SOUNDINGS (2003) – Program Notes & Spielberg Introduction



In writing Soundings, I’ve tended to think of it as an experimental piece for Walt Disney Concert Hall in which a collection of colorful sonorities could be sampled in the Los Angeles Philharmonic’s new environment. The piece is in o­ne extended movement and is divided into five sections.

In the first section, “The Hall Awakens,” I decided to begin with four measures of silence in order to, symbolically at least, capture the Hall in its quiescence. The flutes then break the silence by murmuring softly in their lowest register. Horns and brass sonorities follow, and an unaccompanied section of unison strings allows us to test the Hall’s friendliness to that magnificent group.

This is followed by “The Hall Glistens,” in which a full battery of percussion and fully scored shimmering effects suggest glittering flashes of light that might emerge as the sun is reflected off of Frank Gehry’s great exterior “sails.”

Earlier, as I admired the Hall and studied its interior, I wondered what it might be like if the building’s brilliant exterior surfaces could be sounded and the Hall actually “sang” to us. These thoughts suggested the third section, “The Hall Responds,” in which the Hall itself becomes a partner in the music making. The orchestra sounds a vibrant low D, and the Hall reverberates and responds. Three other great sails are sounded as the orchestra, led by the solo flute, sends messages which are returned to us from various locations in the Hall.

In the fourth section, “The Hall Sings,” the four great sail notes – D, E, C#, and B – reach their maturation and freely move about the Hall as the orchestra supports them. They eventually ascend and vanish above us as these vibrating units of sound return to take their fixed molecular place in the building structure? at least, in our imaginations.

The piece closes with the fifth section, “The Hall Rejoices,” and here the orchestra celebrates with its full voice.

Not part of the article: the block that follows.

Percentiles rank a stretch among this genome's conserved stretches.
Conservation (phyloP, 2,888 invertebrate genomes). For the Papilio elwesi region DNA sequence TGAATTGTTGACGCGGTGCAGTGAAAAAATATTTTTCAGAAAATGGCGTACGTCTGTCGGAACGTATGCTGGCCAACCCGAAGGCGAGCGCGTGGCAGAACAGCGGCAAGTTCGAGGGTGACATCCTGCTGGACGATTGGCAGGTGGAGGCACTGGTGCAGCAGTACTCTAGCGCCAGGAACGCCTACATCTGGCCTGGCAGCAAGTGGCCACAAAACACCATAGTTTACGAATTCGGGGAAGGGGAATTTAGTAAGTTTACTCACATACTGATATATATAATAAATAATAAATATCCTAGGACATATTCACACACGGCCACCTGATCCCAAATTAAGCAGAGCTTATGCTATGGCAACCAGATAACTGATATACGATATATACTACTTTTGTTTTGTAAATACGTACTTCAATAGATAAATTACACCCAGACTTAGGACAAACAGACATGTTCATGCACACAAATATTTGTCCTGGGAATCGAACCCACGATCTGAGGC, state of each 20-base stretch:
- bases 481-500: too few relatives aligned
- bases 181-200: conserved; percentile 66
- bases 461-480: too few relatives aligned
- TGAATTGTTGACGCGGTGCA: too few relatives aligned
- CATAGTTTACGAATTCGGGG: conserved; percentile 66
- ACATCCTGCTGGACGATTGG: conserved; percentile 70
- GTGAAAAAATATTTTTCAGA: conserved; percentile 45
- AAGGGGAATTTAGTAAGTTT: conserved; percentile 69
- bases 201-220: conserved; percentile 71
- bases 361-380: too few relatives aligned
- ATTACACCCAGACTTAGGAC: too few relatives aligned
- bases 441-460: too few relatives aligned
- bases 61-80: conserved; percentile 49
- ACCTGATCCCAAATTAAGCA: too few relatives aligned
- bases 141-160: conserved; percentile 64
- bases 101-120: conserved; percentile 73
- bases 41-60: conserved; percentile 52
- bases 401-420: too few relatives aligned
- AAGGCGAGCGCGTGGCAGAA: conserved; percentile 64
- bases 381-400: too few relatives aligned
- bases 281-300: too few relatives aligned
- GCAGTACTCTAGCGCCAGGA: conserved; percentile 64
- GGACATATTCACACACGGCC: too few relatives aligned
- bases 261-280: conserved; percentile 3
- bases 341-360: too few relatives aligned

The motivic material for this finale comes from the suggestion of Los Angeles Philharmonic President and Chief Executive Officer Deborah Borda that I write a sequence for carillon bells that would be sounded in the lobby to announce the end of intermission. To accomplish this I’ve suggested the five “call” notes F#-D#-F#-G#-F# and a six-note group – G-G-F#-A-D-B – that gently remind us that it’s time to conclude our conversations and return to our seats. These sequences of notes form the basis of the finale and the piece closes with the Hall itself “chiming in” at the celebratory conclusion.

I feel honored to have been asked to write a work for o­ne of the inaugural concerts in the Walt Disney Concert Hall and a more inspiring subject for music can’t be imagined.

– John Williams

Full transcript of Steven Spielberg’s introduction to the World Premiere Performance of John Williams’ SOUNDINGS on October 25, 2003:

“Good evening and welcome. So far, music has done all the talking in Walt Disney Concert Hall, so I feel that my voice o­n this stage is just a momentary intrusion o­n what this space will stand for in the weeks and years and decades to come.

Walt Disney’s family knew what they were doing when they lead the efforts of countless creators and contributors to honor Walt’s memory with such a magical, musical kingdom for both the people of Los Angeles and the entire world.

Walt would really love this place. He was an artistic adventurer. He adored classical music it and used it in new ways to reach a wide audience. He linked urban planning to the cultural experience, and when he wanted to accomplish something, he never gave it up.

One of his favorite songs describes Walt’s essence as well as the incredible achievement of bringing Walt Disney Concert Hall to life: “When You Wish Upon a Star Your Dreams Come True”.

Now those same words can be used to describe the creator us this unparalleled space, Frank Gehry. Walt Disney and Frank Gehry–Walt and Frank are the perfect combination: an artistic match made in heaven. Both visionaries have devoted their lives to exploring the frontiers of imagination and more than anyone else, Walt Disney brought children and grown-ups together, and in the same way, Frank Gehry will bring people closer to music than ever before here in Los Angeles.

Now, the best way to commemorate a new home for music is with new music, and for this occasion, the Los Angeles Philharmonic has commissioned a local composer/conductor who by the way I think has considerable potential to create a new work.

At first he thought it would be pretty simple. He agreed to compose a melody for the lobby chimes–he did, for the lobby chimes that will call music lovers into every concert from now o­n. But soon, he got caught up in the spirit of this musical environment, just as everybody else has, but unlike just about everybody else, he set out to prove that Walt Disney Concert Hall is itself a musical instrument–not just acoustically but metaphorically. So this evening, Walt Disney Concert Hall, built of steel and wood, intellect and emotion, will sing to you.

Ladies and gentlemen, the world premiere performance of “Soundings”, composed and conducted by John Williams. Maestro.”

Williams then took to the stage, shook Steven Spielberg’s hand and embraced him in a hug. With that, “Soundings” started softly, subtlety with the hesitant fluttering of flutes that would grow into a magical rush of the orchestra as the concert hall “woke up” as Williams had envisioned.